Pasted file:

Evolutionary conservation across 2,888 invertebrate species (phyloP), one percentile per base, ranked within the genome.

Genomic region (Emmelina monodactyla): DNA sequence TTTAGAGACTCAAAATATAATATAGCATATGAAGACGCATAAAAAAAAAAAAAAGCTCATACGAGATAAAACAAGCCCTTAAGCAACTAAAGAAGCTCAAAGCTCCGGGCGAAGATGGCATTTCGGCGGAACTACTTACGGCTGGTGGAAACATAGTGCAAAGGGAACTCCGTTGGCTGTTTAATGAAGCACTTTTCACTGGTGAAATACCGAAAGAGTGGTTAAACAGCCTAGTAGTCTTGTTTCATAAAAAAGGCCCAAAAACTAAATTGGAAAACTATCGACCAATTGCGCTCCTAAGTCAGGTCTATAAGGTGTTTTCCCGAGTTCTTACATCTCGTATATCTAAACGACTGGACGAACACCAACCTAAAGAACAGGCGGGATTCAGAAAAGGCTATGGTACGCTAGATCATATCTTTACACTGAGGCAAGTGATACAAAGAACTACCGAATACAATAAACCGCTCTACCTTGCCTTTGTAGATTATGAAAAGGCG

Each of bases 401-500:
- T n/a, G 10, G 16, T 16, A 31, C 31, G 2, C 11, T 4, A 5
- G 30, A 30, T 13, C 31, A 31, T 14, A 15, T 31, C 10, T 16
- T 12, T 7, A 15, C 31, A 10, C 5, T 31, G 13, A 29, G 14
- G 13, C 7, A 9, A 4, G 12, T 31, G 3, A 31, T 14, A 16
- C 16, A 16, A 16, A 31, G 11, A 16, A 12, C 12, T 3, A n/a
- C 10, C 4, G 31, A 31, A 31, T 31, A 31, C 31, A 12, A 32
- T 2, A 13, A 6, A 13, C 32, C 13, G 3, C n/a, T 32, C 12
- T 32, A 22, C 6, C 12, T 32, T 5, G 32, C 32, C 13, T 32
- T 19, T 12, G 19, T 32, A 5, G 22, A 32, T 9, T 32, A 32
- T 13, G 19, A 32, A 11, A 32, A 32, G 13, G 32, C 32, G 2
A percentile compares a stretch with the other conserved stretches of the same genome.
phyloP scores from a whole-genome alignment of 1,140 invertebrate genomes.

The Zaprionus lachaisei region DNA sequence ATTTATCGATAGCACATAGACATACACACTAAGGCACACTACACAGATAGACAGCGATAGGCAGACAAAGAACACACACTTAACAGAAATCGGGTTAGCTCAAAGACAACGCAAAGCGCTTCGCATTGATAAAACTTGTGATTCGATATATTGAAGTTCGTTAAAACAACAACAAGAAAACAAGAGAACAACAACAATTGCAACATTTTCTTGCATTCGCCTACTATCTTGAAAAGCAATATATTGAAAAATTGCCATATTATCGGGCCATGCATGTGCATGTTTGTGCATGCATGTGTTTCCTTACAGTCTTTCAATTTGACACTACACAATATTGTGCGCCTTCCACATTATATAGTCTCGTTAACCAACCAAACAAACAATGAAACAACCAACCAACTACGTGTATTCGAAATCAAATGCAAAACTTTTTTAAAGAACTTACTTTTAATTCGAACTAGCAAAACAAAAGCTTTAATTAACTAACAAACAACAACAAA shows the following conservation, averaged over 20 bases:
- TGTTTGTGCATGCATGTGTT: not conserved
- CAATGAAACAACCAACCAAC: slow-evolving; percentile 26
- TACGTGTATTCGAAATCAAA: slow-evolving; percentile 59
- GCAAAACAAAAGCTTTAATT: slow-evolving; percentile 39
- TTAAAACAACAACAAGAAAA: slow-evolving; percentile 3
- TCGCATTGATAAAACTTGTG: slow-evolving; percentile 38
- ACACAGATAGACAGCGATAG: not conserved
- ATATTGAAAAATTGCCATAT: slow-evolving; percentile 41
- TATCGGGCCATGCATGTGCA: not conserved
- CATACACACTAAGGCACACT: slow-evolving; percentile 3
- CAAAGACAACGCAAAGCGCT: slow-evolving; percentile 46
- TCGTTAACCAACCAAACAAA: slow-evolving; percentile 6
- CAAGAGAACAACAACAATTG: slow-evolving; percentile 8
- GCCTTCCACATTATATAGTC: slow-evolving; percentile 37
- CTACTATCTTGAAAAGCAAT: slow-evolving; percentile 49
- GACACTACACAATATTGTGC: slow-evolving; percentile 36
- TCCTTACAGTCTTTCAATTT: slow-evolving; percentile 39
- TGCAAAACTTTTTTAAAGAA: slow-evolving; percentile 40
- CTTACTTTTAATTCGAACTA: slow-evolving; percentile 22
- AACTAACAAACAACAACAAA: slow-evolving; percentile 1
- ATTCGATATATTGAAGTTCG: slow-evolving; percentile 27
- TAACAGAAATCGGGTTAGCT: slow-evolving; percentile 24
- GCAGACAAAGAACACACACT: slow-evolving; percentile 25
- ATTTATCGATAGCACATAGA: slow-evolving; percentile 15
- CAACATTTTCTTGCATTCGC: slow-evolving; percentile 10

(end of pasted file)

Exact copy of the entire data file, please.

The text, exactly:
Evolutionary conservation across 2,888 invertebrate species (phyloP), one percentile per base, ranked within the genome.

Genomic region (Emmelina monodactyla): DNA sequence TTTAGAGACTCAAAATATAATATAGCATATGAAGACGCATAAAAAAAAAAAAAAGCTCATACGAGATAAAACAAGCCCTTAAGCAACTAAAGAAGCTCAAAGCTCCGGGCGAAGATGGCATTTCGGCGGAACTACTTACGGCTGGTGGAAACATAGTGCAAAGGGAACTCCGTTGGCTGTTTAATGAAGCACTTTTCACTGGTGAAATACCGAAAGAGTGGTTAAACAGCCTAGTAGTCTTGTTTCATAAAAAAGGCCCAAAAACTAAATTGGAAAACTATCGACCAATTGCGCTCCTAAGTCAGGTCTATAAGGTGTTTTCCCGAGTTCTTACATCTCGTATATCTAAACGACTGGACGAACACCAACCTAAAGAACAGGCGGGATTCAGAAAAGGCTATGGTACGCTAGATCATATCTTTACACTGAGGCAAGTGATACAAAGAACTACCGAATACAATAAACCGCTCTACCTTGCCTTTGTAGATTATGAAAAGGCG

Each of bases 401-500:
- T n/a, G 10, G 16, T 16, A 31, C 31, G 2, C 11, T 4, A 5
- G 30, A 30, T 13, C 31, A 31, T 14, A 15, T 31, C 10, T 16
- T 12, T 7, A 15, C 31, A 10, C 5, T 31, G 13, A 29, G 14
- G 13, C 7, A 9, A 4, G 12, T 31, G 3, A 31, T 14, A 16
- C 16, A 16, A 16, A 31, G 11, A 16, A 12, C 12, T 3, A n/a
- C 10, C 4, G 31, A 31, A 31, T 31, A 31, C 31, A 12, A 32
- T 2, A 13, A 6, A 13, C 32, C 13, G 3, C n/a, T 32, C 12
- T 32, A 22, C 6, C 12, T 32, T 5, G 32, C 32, C 13, T 32
- T 19, T 12, G 19, T 32, A 5, G 22, A 32, T 9, T 32, A 32
- T 13, G 19, A 32, A 11, A 32, A 32, G 13, G 32, C 32, G 2
A percentile compares a stretch with the other conserved stretches of the same genome.
phyloP scores from a whole-genome alignment of 1,140 invertebrate genomes.

The Zaprionus lachaisei region DNA sequence ATTTATCGATAGCACATAGACATACACACTAAGGCACACTACACAGATAGACAGCGATAGGCAGACAAAGAACACACACTTAACAGAAATCGGGTTAGCTCAAAGACAACGCAAAGCGCTTCGCATTGATAAAACTTGTGATTCGATATATTGAAGTTCGTTAAAACAACAACAAGAAAACAAGAGAACAACAACAATTGCAACATTTTCTTGCATTCGCCTACTATCTTGAAAAGCAATATATTGAAAAATTGCCATATTATCGGGCCATGCATGTGCATGTTTGTGCATGCATGTGTTTCCTTACAGTCTTTCAATTTGACACTACACAATATTGTGCGCCTTCCACATTATATAGTCTCGTTAACCAACCAAACAAACAATGAAACAACCAACCAACTACGTGTATTCGAAATCAAATGCAAAACTTTTTTAAAGAACTTACTTTTAATTCGAACTAGCAAAACAAAAGCTTTAATTAACTAACAAACAACAACAAA shows the following conservation, averaged over 20 bases:
- TGTTTGTGCATGCATGTGTT: not conserved
- CAATGAAACAACCAACCAAC: slow-evolving; percentile 26
- TACGTGTATTCGAAATCAAA: slow-evolving; percentile 59
- GCAAAACAAAAGCTTTAATT: slow-evolving; percentile 39
- TTAAAACAACAACAAGAAAA: slow-evolving; percentile 3
- TCGCATTGATAAAACTTGTG: slow-evolving; percentile 38
- ACACAGATAGACAGCGATAG: not conserved
- ATATTGAAAAATTGCCATAT: slow-evolving; percentile 41
- TATCGGGCCATGCATGTGCA: not conserved
- CATACACACTAAGGCACACT: slow-evolving; percentile 3
- CAAAGACAACGCAAAGCGCT: slow-evolving; percentile 46
- TCGTTAACCAACCAAACAAA: slow-evolving; percentile 6
- CAAGAGAACAACAACAATTG: slow-evolving; percentile 8
- GCCTTCCACATTATATAGTC: slow-evolving; percentile 37
- CTACTATCTTGAAAAGCAAT: slow-evolving; percentile 49
- GACACTACACAATATTGTGC: slow-evolving; percentile 36
- TCCTTACAGTCTTTCAATTT: slow-evolving; percentile 39
- TGCAAAACTTTTTTAAAGAA: slow-evolving; percentile 40
- CTTACTTTTAATTCGAACTA: slow-evolving; percentile 22
- AACTAACAAACAACAACAAA: slow-evolving; percentile 1
- ATTCGATATATTGAAGTTCG: slow-evolving; percentile 27
- TAACAGAAATCGGGTTAGCT: slow-evolving; percentile 24
- GCAGACAAAGAACACACACT: slow-evolving; percentile 25
- ATTTATCGATAGCACATAGA: slow-evolving; percentile 15
- CAACATTTTCTTGCATTCGC: slow-evolving; percentile 10